Misunderstood arguments

If I had to narrow the Internet down to two things (not including cats and porn), it would be that 1) no one in the history of time has apparently ever had a valid analogy (at least in the eyes of an opponent) and 2) people misunderstand arguments all the time. I want to focus on the second thing.

Often someone will put forth an argument that focuses on factor x, but the objection will inevitably be on factor y. There’s something about being able to see through one’s bias to the frickin’ point that people can’t seem to do. For instance, I recall a philosophy course I once took where the professor used abortion access as an example for one thing or another. The point, as anyone ought to be able to tell, was access. In this instance, abortion wasn’t the focus. Yet, another student predictably tried to make the issue about the rightness or wrongness of abortion. It took no fewer than 3 times for the professor to get the student back on track. And he wasn’t a dumb kid, either.

This is what we often see on the Internet. Even when an issue is explained with utter clarity, a person’s bias just will not allow for a fair understanding. It’s practically willful ignorance; it’s actually amazingly frustrating. Here are just 3 issues I’ve noticed in my debating/discussion days online:

1. Circumcision protects against HIV transmission between heterosexual couples. The usual objection to this is on ethical grounds. This is an invalid objection. The science is the science. You don’t have to like it, but you don’t get to deny it because it’s inconvenient for your ethical stance.

2. Spanking is an unethical practice. The usual objection to this is that people don’t want to raise brats. This is an invalid objection. Aside from the fact that spanked and unspanked children turn out about the same (thus making the objection a troll objection in the first place), the argument is an ethical one. (This is the reverse of the circumcision argument.) Spanking could result in ideal citizens that make the world a better place, but that doesn’t make it right. Disagree that spanking is unethical if you want, but do so by arguing ethics, not efficacy.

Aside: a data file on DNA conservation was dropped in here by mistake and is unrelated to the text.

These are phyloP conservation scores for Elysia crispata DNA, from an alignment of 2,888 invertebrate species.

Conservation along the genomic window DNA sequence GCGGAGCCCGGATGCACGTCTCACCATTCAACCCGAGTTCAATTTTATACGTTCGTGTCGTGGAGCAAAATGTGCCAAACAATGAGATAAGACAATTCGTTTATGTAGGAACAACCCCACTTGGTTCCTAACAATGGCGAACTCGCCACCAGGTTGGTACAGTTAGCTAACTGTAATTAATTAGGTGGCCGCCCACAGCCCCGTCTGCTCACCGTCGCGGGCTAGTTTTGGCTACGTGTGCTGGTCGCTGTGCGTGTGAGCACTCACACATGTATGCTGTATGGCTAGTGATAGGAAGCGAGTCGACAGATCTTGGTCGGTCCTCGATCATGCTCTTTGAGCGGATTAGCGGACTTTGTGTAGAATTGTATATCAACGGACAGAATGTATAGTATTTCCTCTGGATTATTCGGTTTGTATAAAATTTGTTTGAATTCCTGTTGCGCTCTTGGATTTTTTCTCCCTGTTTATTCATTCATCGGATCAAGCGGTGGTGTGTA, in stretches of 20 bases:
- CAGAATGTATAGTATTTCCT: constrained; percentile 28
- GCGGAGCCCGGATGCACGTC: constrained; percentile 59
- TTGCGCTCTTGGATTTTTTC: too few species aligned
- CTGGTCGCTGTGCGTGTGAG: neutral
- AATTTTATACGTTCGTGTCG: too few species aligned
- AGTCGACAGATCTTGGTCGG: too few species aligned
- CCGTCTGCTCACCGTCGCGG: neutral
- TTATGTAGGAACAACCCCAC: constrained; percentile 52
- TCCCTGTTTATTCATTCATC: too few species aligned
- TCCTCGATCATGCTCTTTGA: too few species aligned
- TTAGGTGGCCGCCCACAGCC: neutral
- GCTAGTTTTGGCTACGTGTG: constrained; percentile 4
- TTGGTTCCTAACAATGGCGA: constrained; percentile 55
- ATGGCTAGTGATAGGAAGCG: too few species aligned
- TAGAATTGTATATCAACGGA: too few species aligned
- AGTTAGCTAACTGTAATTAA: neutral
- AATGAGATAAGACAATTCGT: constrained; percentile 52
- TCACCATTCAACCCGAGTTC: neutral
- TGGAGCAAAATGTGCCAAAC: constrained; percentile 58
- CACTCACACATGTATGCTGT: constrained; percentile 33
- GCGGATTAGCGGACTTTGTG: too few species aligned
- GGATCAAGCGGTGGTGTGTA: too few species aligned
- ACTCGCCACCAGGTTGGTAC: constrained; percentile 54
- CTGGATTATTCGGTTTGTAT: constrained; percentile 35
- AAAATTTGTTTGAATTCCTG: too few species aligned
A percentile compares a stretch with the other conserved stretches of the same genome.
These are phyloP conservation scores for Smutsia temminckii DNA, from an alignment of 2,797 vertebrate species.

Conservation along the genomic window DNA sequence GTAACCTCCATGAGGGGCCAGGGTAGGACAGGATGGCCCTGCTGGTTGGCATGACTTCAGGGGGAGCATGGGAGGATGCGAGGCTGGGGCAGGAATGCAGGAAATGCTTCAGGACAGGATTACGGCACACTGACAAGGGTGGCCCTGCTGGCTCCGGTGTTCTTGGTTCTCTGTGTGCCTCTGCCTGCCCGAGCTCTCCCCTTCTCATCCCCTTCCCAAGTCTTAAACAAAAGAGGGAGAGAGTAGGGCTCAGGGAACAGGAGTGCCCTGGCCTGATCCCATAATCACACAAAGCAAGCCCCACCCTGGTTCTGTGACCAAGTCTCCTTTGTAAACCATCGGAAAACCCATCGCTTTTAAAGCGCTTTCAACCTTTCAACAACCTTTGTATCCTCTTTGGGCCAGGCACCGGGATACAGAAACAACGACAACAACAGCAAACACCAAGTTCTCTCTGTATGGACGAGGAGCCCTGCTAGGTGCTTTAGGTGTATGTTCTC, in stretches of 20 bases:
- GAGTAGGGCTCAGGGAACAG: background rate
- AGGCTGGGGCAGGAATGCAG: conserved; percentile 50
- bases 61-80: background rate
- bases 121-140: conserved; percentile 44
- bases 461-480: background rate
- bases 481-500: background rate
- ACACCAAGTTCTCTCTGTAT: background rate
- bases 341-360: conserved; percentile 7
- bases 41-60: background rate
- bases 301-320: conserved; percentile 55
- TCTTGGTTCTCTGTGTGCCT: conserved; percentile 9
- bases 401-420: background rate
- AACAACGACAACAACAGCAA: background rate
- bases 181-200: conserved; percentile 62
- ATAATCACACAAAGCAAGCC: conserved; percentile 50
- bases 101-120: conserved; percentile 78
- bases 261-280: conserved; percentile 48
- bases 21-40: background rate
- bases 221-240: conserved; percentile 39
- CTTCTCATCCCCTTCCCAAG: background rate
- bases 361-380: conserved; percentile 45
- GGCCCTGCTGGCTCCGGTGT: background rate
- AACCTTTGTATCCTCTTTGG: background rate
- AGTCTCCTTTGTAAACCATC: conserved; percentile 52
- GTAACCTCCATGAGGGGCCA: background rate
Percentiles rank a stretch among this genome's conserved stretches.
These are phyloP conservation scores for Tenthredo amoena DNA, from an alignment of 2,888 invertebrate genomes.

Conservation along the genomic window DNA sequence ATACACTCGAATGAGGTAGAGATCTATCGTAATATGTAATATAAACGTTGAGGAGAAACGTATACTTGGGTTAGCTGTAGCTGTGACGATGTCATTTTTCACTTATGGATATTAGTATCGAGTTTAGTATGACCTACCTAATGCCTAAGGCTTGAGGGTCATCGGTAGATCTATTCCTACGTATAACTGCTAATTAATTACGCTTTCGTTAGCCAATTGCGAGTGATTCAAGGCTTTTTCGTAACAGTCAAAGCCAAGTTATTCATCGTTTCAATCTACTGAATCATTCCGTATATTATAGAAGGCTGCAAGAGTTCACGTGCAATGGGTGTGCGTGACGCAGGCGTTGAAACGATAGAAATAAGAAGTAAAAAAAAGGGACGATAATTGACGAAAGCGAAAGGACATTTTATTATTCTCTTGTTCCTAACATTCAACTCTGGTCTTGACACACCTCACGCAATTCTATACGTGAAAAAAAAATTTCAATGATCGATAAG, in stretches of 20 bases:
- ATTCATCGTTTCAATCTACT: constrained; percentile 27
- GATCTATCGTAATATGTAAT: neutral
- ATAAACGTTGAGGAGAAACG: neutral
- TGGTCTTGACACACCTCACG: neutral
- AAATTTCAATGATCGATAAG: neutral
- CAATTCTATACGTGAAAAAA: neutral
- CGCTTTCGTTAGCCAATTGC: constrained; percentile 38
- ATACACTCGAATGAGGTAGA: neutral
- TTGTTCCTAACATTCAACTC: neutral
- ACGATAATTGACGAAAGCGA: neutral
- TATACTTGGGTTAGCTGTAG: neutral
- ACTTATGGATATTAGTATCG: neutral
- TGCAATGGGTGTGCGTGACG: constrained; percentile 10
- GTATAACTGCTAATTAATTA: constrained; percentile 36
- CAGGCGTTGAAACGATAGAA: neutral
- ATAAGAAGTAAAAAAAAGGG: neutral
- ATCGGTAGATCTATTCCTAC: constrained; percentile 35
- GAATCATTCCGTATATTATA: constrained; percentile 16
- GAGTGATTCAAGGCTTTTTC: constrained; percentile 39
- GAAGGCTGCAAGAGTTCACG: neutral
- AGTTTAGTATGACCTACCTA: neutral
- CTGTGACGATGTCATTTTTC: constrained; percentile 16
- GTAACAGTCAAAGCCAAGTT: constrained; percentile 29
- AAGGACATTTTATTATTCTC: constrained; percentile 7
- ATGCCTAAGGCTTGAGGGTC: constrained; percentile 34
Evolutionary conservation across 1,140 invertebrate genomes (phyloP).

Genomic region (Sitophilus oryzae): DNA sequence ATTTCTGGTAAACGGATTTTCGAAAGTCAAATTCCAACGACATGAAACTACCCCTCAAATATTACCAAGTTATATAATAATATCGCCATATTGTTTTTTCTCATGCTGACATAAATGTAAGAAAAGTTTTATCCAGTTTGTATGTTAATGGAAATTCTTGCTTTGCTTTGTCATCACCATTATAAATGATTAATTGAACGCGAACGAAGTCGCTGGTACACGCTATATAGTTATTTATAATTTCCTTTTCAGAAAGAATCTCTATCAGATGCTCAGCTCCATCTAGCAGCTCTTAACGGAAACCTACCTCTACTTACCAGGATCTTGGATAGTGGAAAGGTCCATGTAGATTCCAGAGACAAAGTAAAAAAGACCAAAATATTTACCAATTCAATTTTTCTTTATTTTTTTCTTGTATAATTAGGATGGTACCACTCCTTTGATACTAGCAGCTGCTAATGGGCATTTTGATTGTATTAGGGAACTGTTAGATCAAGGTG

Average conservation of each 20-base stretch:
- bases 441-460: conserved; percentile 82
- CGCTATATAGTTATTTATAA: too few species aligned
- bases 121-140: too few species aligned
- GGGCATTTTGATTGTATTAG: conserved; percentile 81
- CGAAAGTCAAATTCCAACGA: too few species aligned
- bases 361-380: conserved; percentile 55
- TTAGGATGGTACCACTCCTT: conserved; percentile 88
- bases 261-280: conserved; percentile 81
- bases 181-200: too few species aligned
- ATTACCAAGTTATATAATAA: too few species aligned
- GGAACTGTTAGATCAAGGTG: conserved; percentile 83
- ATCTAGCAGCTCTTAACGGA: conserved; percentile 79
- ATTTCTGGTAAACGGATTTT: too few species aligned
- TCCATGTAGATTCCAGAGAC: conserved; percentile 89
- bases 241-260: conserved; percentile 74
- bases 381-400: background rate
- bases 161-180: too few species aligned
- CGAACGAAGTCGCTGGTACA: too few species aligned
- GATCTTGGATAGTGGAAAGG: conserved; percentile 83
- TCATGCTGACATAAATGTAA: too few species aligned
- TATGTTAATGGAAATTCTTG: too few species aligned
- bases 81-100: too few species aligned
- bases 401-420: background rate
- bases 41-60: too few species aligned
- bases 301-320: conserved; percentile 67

3. Talking to the police will not benefit you. The usual objection is that most police aren’t bad people. This is an invalid objection. The reason talking to the police is a bad idea is because anything you say can and will be used against you in court, even if you’re innocent. It doesn’t matter if we’re talking about the best of police or the worst of police. This is about how the justice system works, not any individuals within the system. Indeed, don’t talk to any city, county, state, or federal investigators. That includes street cops, detectives, district attorneys, Congress, or any other person working in an official capacity for the justice system. Your freedom cannot be benefited from talking to the police more than it will from keeping quiet.

Hitchens-Blair debate

There is a YouTube channel devoted specifically to the recent debate between Christopher Hitchens and Tony Blair. I’ve yet to watch it, but I find both men to be quite intelligent. (Update: I have watched it.) Hitchens’ intelligence is crashingly obvious; I’ve never seen him lose a debate point. And I absolutely love how he will routinely bend over backwards to grant as much as possible to his opponent just so he can point out that he still has the point won. Anyone who saw that awful creationist movie with Ben Stein should be familiar with this tactic: In the Richard Dawkins interview, Dawkins granted that it’s possible that we could have been designed by aliens, but even if that were so, we would still need to appeal to evolution in order to explain their existence. Stein, unsurprisingly, takes the dishonest route of claiming that Richard Dawkins is only against intelligent design when it involves a god. This was rather expected since the creators of the movie lied to every biologist involved, not to mention the fundamental dishonesty behind creationism intelligent design. But I digress. Blair’s intelligence is clear enough, but I think perhaps some of my perception of it comes from the contrast of it with Dubya’s lack of smarts.

Anyway. Watch the debate. (Skip the first video if you just want to get to the meat of the debate.)

Re: Dembski-Hitchens debate

I’m currently watching the Dembski-Hitchens debate now that it’s back up. I’m embarrassed. And in two ways. First, you know that feeling you get when you watch someone doing something incredibly awkward and you actually feel embarrassed for that person? That’s how I feel about Dembski right now. He keeps repeating the same creationist canards. They have all been addressed. He needs to find something new (and maybe something factually true? I’m not sure if that touches on any of his personal interests, though). And second, I’m embarrassed that I had some initial surprise when he started going over all this garbage. I should have known better.

Update: Holy crap. I can’t believe he just implied that for something to be vestigial that it must be useless.

Update: Most of Dembski’s end is just a series of personal attacks on Hitchens.

Obnoxious as hell